Originally published August 1 2012
Skype goes Big Brother, allowing police to monitor text chats
by J. D. Heyes
(NaturalNews) Long sought and used as a communications tool beyond the reach of Big Brother's probing eyes, Skype has recently announced the company plans more cooperation with police, to include sharing of text chats.
While surveillance of the audio and video feeds of the online phone service remains impractical - even when courts issue warrants - that barrier, too, could eventually be dismantled as Skype transforms into one of the globe's premier forms of telecommunication, The Washington Post reported recently.
Nothing, it seems, will get in the way of the Leviathan's ability to see all, know all.
"The changes to online chats, which are written messages conveyed almost instantaneously between users, result in part from technical upgrades to Skype that were instituted to address outages and other stability issues since Microsoft bought the company last year," the Post said. "Officials of the United States and other countries have long pushed to expand their access to newer forms of communications to resolve an issue that the FBI calls the 'going dark' problem."
'Yes, officer - what else can I do for you?'
Once more, it appears, the reason being given for requiring the access is "national security," though the excuse hasn't been lost on Microsoft. An industry official familiar with the tech giant's plans told the Post that the company is approaching the issue with "tremendous sensitivity and a canny awareness of what the issues would be" regarding, most likely, privacy concerns.
Then again, the source said, Microsoft already has "a long track record of working successfully with law enforcement here and internationally," whatever "successfully" means.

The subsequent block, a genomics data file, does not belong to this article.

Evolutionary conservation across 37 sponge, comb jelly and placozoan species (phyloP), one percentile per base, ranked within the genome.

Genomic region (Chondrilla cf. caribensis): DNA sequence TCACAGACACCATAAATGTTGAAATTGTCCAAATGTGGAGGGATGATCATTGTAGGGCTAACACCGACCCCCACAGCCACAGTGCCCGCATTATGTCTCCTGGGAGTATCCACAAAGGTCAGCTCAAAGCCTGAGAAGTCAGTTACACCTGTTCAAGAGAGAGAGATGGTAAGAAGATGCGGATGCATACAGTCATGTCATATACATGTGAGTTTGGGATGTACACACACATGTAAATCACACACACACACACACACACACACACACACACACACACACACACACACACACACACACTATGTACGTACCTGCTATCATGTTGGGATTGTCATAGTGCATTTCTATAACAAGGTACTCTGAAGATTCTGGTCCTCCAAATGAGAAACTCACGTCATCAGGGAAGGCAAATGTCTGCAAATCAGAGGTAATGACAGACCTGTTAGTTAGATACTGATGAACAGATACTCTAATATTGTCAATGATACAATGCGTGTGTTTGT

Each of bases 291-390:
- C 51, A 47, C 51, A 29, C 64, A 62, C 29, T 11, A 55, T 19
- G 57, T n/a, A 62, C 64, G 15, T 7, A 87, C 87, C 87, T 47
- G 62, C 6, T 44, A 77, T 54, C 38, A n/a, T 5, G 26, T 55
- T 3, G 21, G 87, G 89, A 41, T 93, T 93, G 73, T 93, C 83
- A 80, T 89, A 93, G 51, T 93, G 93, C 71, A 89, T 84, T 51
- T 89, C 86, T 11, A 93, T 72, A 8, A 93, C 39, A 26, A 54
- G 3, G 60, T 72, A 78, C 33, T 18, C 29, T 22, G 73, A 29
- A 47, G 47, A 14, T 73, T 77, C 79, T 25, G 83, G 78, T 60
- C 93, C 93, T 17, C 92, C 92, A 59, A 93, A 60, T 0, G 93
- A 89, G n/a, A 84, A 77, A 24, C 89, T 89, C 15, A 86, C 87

The changes will give police access to credit card numbers and addresses, among other information. That's made cops and government agencies happy, of course, but privacy advocates are understandably cringing - again.
Law enforcement agencies - and most likely those on the federal level - have been whining for years that Skype's encryption technology and other add-ons made it difficult to track pedophiles, drug lords, and terrorists (while also making it more difficult to track the 98.9 percent of users who were not criminals). The Post said authorities would see recommendations on Jihadist Web sites to use Skype to communicate, and would allegedly overhear suspects they were monitoring with traditional means suggest using the online phone service.
The techies knew the truth
For months hackers and some privacy experts had guessed that Microsoft - known to roll over for governments around the world - changed the Skype software architecture to make it easier to monitor users.
Peter Eckersley, technology projects director for the Electronic Frontier Foundation, even went so far as to recommend that anyone living under an authoritarian regime - such as the one in Syria, which is currently engulfed in a civil war - not use Skype, according to a CNN report.
"Reportedly, Microsoft is re-engineering these supernodes to make it easier for law enforcement to monitor calls by allowing the supernodes to not only make the introduction but to actually route the voice data of the calls as well," adds Tim Verry, from the website ExtremeTech. "In this way, the actual voice data would pass through the monitored servers and the call is no longer secure. It is essentially a man-in-the-middle attack, and it is made all the easier because Microsoft -- who owns Skype and knows the keys used for the service's encryption -- is helping."
So yes, the techies suspected all right. More like they knew already.
"The issue is, to what extent are our communications being purpose-built to make surveillance easy?" Lauren Weinstein, co-founder of People for Internet Responsibility, a digital privacy group, told the paper in an interview. "When you make it easy to do, law enforcement is going to want to use it more and more. If you build it, they will come."
Understandably wanting this issue to go away, Skype was slow issuing a statement, the Post noted. When the company finally did, it was akin to a sheepish admission.
"As was true before the Microsoft acquisition, Skype cooperates with law enforcement agencies as is legally required and technically feasible," the statement said.
Whatever makes Skype and Microsoft executives sleep better at night.
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